There is a time for everything,
and a season for every activity under the heavens:
a time to be born and a time to die,
Ecclesiastes 3, NIV
Holy Bible, New International Version®, NIV® Copyright ©1973, 1978, 1984, 2011 by Biblica, Inc.® Used by permission. All rights reserved worldwide.
Birth and death are the only medical events that all humans share. We can anticipate and celebrate the births of other people but not our own.
However we all can anticipate our own death although most of the time we don’t want to. Unless we deal with a chronic life threatening disease or are diagnosed with a terminal illness, or thrust into a life-threatening situation such as combat or a natural disaster, most of us don’t consider about how or when we will die. But in truth we all will die.
I have reviewed several books about death here . Not because I wanted to write about death but because several good books deal with death sensitively and thoughtfully.
Books about death are sometimes written by a person who is facing death. Relatives write after a loved one dies- a child ,a spouse ,a parent. The motivation for writing these books varies as does the motivation for reading them.
I reviewed these books because by understanding how other people and their families have faced death it may relieve our dread, anxiety, or fear about dying and death. Often it is not death itself that we fear but the dying process -the pain , disability, dependence, isolation, unfulfilled dreams.
In an essay for JAMA, Dr. Zachary Sager, a geriatric and palliative care physician in Boston Massachusetts, described his response to working with dying patients-
“I witnessed how people could be simultaneously resilient and fragile. I was moved by the connectedness between individuals.
I accept that death offers not only the expected reflection on life and mourning but an opportunity for a unique form of growth and healing. “
The books I reviewed share common themes, and events yet are each unique as are the people in them who demonstrate both resilience and fragility.
I am posting excerpts from my reviews with a link to the entire piece. I welcome and encourage your comments about these books as well as any about how you have navigated death in your family.
Driving Miss Norma tells the story of Norma Bauerschmidt, a WWII WAVE veteran, wife, and mother. She was still in good health at 90 years of age, until she was diagnosed with cancer.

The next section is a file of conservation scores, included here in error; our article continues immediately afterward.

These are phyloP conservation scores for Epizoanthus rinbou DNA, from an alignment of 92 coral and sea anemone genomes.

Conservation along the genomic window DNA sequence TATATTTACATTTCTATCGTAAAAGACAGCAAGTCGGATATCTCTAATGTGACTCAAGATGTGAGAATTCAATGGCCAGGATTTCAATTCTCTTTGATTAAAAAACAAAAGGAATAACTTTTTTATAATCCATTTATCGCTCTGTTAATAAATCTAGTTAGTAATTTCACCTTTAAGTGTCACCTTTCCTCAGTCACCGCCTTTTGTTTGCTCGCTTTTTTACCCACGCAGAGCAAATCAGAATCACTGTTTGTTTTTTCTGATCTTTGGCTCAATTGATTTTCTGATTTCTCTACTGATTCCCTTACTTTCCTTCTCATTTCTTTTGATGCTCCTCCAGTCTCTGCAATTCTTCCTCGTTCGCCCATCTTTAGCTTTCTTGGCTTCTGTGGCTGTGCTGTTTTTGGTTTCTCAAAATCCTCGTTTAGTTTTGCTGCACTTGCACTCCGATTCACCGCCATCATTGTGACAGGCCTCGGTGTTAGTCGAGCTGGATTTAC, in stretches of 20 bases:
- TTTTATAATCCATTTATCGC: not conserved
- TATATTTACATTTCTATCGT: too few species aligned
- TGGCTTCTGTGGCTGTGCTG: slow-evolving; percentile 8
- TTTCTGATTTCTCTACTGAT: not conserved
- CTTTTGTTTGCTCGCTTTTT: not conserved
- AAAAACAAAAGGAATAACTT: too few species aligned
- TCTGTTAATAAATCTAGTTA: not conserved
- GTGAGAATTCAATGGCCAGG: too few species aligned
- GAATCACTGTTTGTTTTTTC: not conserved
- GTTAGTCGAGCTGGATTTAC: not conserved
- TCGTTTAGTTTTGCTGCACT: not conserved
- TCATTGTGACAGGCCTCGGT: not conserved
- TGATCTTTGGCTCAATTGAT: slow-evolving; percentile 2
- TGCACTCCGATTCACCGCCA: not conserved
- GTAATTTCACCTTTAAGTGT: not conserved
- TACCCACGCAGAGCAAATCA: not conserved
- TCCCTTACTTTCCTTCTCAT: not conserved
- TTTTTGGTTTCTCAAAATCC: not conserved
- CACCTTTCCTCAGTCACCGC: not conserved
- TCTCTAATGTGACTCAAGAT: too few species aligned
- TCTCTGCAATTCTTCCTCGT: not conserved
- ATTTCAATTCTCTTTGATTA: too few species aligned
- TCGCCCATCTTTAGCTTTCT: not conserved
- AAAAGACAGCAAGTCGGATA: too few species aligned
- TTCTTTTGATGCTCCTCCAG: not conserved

Her doctor recommended surgery to be followed by chemotherapy, and warned her the treatment and recovery would be long and difficult. She told him no, she would rather “hit the road” with her son and daughter-in-law and enjoy her life, seeing and doing things she had not had a chance to do before. And her doctor agreed, saying that is just what he would do.
Tim, her son, and Ramie, his wife, had already been living a nomadic life, travelling the country with their standard poodle Ringo in an Airstream travel trailer they parked in campgrounds and Walmart parking lots. They enjoyed travelling, seeing new places, meeting new people. They wondered how adding a 90 year old woman to their wandering lifestyle would work.
A few months after their baby Indiana’s birth, Joey faced the recurrence of cervical cancer diagnosed and treated years before. Despite more surgery, radiation and chemo the cancer persisted until further treatments were futile and and likely to cause more suffering. Joey decided to leave their Nashville farm,her horses, chickens and gardens, to move home to Indiana to spend her remaining time with her extended family.
Faced with the persistence of the cancer
“Joey decided to come home-not to die, but to live.”
Dr. Paul Kalanithi was a 36-year-old resident physician who had, as he wrote, “reached the mountaintop” of anticipating a promising career as a neurosurgeon and neuroscientist. He had a loving wife, a supportive family and professors who respected his knowledge and skill. He seemed destined to be sought after, well paid, productive, successful, and famous.
(note: a neurosurgeon treats brain, spinal cord and nerve diseases such as brain tumors that can be cured or improved with surgery,)
Unfortunately, “the culmination of decades of striving evaporated” when he was diagnosed with an aggressive form of lung cancer for which the prognosis was bleak, even with treatment. He was admitted to the very hospital where he trained as a neurosurgery resident, now to learn what it is like to be a patient with a potentially terminal illness.
Thank you for joining me to remember and honor Norma, Joey, and Paul. I appreciate their families’ generosity in sharing their stories and the HEART of health.